I’m a careers expert – and here are six questions you should NEVER ask at the end of an interview
- Careers expert reveals what you should never ask at the end of an interview
- READ MORE: How you should answer the most common job interview question
Job interviews can be nerve-wracking experiences, especially for those fresh out of college or university.
When the conversation is coming to a close, the dreaded question usually comes up: ‘So… do you have any questions for us?’
It’s been drilled into most job-seekers that you must always ask something, even if you don’t really have any questions, or you feel they’ve been covered already.
However, it’s easy to slip up and the wrong questions could undo the good impression you’ve built with the recruiter.
Careers and Education Expert, Robbie Bryant from Open Study College, has revealed the six questions you should never ask at the end of an interview and some more unique phrases you should be asking instead.
When the conversation is coming to a close, the dreaded question usually comes up – ‘do you have any questions for us?’ (stock image)
1. What are you looking for in a candidate? How can I impress you?
The first question you should never ask is ‘What are you looking for in a candidate? or more simply ‘How can I impress you?’
Careers and Education Expert, Robbie Bryant from Open Study College , revealed the six questions you should never ask at the end of an interview
He explains ‘This can typically be found in the job listing or on the company website and asking the question has become extremely common’.
Instead, you should ‘pull something specific from the list of responsibilities and center a question around this.
‘For example, ‘One of the responsibilities listed was building relationships with key stakeholders, would you say that this was the most important aspect of the role and something I should be particularly focused on?’.
‘It ultimately leads to the same answer but shows more of a keen interest.’
2. Can I work from home?
Next up, Bryant advises that although it’s becoming more common practice, you should never ask if you can work from home at the end of an interview.
He explained ‘The corporate world has most definitely adapted and a lot of companies do offer flexible work policies.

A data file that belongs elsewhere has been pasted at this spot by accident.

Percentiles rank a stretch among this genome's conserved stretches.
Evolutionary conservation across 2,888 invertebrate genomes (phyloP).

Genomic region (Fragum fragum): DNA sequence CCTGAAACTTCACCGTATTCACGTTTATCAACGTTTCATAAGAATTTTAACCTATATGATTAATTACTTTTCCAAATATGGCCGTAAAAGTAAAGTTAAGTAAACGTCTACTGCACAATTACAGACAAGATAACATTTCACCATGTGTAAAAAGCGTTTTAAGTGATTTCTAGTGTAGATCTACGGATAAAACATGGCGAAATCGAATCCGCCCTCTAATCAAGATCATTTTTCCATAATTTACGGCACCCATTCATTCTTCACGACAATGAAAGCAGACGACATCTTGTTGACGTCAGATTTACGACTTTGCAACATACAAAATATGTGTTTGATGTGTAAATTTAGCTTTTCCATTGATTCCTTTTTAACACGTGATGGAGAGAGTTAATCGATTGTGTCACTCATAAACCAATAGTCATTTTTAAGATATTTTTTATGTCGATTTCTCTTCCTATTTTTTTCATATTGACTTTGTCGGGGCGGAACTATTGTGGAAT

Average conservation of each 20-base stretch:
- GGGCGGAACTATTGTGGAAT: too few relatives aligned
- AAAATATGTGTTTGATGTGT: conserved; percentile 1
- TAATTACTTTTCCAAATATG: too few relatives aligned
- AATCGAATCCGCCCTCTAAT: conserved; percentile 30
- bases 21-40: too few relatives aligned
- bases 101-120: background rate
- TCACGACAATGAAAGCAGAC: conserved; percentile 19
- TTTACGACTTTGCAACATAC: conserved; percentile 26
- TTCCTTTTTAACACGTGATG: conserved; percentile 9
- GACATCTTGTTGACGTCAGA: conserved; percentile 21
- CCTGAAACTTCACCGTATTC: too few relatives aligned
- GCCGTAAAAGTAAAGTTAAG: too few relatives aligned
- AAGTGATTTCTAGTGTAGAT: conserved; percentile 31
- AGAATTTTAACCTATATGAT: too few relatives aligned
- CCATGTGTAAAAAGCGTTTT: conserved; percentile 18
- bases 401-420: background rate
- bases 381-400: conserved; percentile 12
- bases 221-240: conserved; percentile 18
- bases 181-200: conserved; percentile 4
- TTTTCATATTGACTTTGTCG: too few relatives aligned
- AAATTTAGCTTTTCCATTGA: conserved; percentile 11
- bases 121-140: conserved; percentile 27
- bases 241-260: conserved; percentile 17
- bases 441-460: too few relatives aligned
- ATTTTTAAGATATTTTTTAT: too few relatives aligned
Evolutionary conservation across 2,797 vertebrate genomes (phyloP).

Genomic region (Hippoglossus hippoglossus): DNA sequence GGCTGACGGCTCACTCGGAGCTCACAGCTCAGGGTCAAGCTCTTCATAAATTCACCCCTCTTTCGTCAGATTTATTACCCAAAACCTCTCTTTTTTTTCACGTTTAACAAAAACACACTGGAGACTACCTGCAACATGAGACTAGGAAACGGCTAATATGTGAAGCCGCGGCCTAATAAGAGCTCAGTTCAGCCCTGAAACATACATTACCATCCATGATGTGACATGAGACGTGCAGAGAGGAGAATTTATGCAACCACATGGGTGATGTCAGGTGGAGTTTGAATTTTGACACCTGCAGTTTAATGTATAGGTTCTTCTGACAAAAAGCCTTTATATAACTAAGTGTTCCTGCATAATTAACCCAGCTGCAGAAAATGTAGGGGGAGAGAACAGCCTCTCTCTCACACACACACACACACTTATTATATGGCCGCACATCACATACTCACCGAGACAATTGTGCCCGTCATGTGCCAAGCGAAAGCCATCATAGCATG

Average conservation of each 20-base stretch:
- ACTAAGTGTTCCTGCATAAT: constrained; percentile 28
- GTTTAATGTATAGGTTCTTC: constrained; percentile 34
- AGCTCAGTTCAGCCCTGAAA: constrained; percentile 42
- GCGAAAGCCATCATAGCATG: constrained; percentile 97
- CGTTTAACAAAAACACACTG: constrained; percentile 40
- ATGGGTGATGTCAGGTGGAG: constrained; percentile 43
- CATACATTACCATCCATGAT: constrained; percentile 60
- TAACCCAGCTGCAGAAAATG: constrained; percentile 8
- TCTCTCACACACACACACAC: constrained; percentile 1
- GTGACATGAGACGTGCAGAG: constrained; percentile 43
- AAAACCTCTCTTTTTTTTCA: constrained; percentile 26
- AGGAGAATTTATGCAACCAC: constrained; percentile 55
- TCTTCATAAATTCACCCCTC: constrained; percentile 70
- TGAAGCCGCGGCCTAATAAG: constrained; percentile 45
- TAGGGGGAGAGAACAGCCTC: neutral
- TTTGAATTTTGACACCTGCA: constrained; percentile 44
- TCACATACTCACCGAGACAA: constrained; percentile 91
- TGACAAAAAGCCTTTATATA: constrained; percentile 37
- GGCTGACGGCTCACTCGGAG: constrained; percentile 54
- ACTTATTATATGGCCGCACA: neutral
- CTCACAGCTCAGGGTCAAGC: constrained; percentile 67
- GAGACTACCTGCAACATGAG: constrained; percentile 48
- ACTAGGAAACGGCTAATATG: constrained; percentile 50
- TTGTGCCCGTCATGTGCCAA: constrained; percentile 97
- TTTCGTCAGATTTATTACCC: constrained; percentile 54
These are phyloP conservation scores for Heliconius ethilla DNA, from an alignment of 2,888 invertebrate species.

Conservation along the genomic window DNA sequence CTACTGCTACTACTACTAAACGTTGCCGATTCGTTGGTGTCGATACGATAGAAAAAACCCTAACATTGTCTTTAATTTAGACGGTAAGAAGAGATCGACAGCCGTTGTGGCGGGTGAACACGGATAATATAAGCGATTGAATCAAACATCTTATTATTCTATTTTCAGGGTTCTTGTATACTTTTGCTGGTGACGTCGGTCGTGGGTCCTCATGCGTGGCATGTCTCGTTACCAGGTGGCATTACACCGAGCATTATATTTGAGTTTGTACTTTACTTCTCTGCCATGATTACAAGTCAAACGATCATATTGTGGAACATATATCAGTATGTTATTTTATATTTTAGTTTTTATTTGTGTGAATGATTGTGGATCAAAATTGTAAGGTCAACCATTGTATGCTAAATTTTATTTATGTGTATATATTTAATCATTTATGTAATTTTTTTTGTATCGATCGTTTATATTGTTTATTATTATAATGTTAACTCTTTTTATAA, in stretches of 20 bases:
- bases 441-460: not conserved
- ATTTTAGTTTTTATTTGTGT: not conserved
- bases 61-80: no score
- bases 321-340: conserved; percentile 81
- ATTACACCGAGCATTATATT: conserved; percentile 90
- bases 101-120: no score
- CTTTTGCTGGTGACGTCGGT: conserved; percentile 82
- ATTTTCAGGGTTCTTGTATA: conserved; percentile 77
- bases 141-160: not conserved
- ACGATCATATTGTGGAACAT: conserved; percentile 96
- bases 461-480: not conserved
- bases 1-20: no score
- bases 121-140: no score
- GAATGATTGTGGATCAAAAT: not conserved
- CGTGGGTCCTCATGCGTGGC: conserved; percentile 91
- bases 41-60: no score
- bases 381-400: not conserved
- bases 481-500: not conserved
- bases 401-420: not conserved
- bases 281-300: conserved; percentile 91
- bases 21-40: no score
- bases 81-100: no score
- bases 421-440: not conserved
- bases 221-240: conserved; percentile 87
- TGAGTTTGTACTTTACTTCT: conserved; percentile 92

‘Asking about this particular policy can seem as though the candidate is not happy to commute or work in person – which, if required by the company, could limit your chances of success.
‘It’s all about the way a question is phrased. Instead, ask more generally about the weekly schedule, work socials and office life.’
3. What can your company offer me?
Although you may genuinely want to know, the expert says that the ‘tone of this question doesn’t land great’.
He says ‘of course, as a potential employee you will be curious about any employee benefits.
‘To uncover this information, if it’s not available online, I would say ‘Which company policies are you most proud of?’
‘This will give you a good sense of the type of benefits on offer whilst still seeming genuinely interested.
4. Is the salary negotiable?
Asking if the salary is negotiable is a perfectly reasonable question – but it’s all about timing and how you word it.
READ MORE: I’m a recruitment expert – here’s five phrases to say during an interview to make sure you get the job (and the 10 clichés to avoid)
Bryant says ‘I would recommend completing the interview first and sending a follow up email to thank the interview for their time, and then ask what the next steps are.
‘There can often be several interviews before an offer and if you are a desirable candidate it’s best to wait until a later stage, when the company has really bought into you, to start negotiations. Timing is key.’
5. Why should I work for you?
Again, although you may want to know the answer, this question is quite abrupt and can create an ‘awkward situation’ between you and the employer.
The expert explains ‘You want to find a great match as an interviewee, but remember that ultimately you are being interviewed, not the other way around.
‘This can also catch people off guard and become a little awkward.
‘If you have applied for the job, you should want to work there and asking this question is almost like wanting the job to be pitched back to you.’
6. What time will I finish everyday?
Finally, Bryant says that while ‘showing a keen and can-do attitude is really important, especially in the earliest stages, wanting to know what time you will be home everyday shows a lack of interest’.
He added ‘I think the core of this question is wanting a good work life balance.
‘Instead, ask what the company’s employees would say is the best part of working there – the answers will help to paint a good picture of the work environment.’
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